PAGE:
I wrote this piece a number of years ago now, during a visit to India; my aim at the time was simply to observe and record the machinations of my mind as a way of achieving some distance from it, some freedom from its domination of my life and consciousness.
Commentary on the perspective of this piece
Underlying these attempts were previous experiences of internal silence. Experiences which felt very much like switching off the printout from a computer that lived in my head. Through this kind of observation I have come to realise that consciousness is primary, unitary and fundamental and that the structures and products of mental activity are fragmentary, accidental, conditioned, evanescent and evolving. The trick is to remember the off-switch.
That morning she’d woken up with a feeling of failure, age, lack of time, impatience, clinging to her along with the sweat of the monsoon. Three days in bed had rested and centered her but she could feel the energy of the wild horses which always surfaced in her when she did nothing for too long.
A cool detached one observes the wild impatient ones who want to get out there and do something to justify being alive – or is there yet another one who’s demanding justification?
How many are in there you ask? And what about the one sitting on the chair with pen in hand writing and when the others turn to look at her only one small, excited child – a freshly opened bottle of champagne – remains.
Do we dance off around the room with her for a minute or two or do we sit here working it out?
“I suppose when I look at it clearly I want to give myself to myself, to existence, not to anyone in a personal sort of sense, but just to be, so that I am,” she says to the wall.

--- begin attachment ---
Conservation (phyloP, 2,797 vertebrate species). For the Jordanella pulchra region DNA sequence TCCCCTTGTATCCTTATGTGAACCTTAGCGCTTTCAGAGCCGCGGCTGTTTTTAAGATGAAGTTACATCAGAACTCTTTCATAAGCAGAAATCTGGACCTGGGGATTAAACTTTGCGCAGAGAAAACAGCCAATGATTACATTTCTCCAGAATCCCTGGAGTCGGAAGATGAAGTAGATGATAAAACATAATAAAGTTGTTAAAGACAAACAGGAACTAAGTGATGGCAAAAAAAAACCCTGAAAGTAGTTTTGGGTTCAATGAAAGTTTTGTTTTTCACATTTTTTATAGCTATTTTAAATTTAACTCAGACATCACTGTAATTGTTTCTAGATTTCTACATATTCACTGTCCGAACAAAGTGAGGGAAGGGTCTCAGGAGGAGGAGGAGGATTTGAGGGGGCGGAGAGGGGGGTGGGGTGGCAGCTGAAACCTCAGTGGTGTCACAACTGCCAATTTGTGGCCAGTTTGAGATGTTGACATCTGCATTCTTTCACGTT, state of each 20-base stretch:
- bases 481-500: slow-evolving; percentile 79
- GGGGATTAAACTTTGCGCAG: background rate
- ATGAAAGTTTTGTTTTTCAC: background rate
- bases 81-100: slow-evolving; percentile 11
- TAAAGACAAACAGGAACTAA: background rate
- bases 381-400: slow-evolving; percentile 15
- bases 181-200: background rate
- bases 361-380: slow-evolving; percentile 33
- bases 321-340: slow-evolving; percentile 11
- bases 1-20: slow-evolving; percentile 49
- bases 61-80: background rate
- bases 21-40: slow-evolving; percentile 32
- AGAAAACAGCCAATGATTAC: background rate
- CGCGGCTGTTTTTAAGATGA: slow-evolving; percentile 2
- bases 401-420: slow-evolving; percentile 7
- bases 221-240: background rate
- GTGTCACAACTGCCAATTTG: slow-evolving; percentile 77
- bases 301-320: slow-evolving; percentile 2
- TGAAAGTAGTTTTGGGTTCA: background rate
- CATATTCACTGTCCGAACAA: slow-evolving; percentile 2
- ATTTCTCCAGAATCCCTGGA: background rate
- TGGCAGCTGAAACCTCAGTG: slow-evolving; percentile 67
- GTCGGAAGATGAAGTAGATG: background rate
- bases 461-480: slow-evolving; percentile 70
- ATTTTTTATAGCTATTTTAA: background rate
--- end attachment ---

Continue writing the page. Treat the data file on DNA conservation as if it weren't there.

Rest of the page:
“I know it sounds kind of serious and self searching and deep and all that but I really am that kind of a person; no, not always serious but I’ve always felt there must be more to life than what’s on the surface.”
What had really hit her that morning was walking into her housemate’s room and finding the book, an exquisite book of photographs of the Amalfi Coast, so familiar and so precious. The tender memory tinged with sadness that even in such beauty she had not given herself up to the experience totally.
Barring one or two scattered moments, she had tip-toed through Italy like a cheese-paring old spinster. Not to say there hadn’t been sex. But that wasn’t the point – everything so accidental, unsung, controlled, while superficially unplanned.
“I remember how much I questioned everything I was doing at the time; how split I was – not giving myself the space to just be and soak it all in.
“I still do that: I was doing it when I was looking at the book – allowing only tiny openings to the beauty through great grey clouds of self-accusation.
“So what you’re saying is you’d like more silence in your life. You’d like to shut up sometimes and give yourself a break.”
“Not just sometimes – I’d like to shut up for good”
“But would it be safe – surely you need me,” a voice chimes in.
“I think we can take that risk don’t you.”
And it starts all over again….
There is a vase of beautiful, sweet-smelling Indian roses on the desk.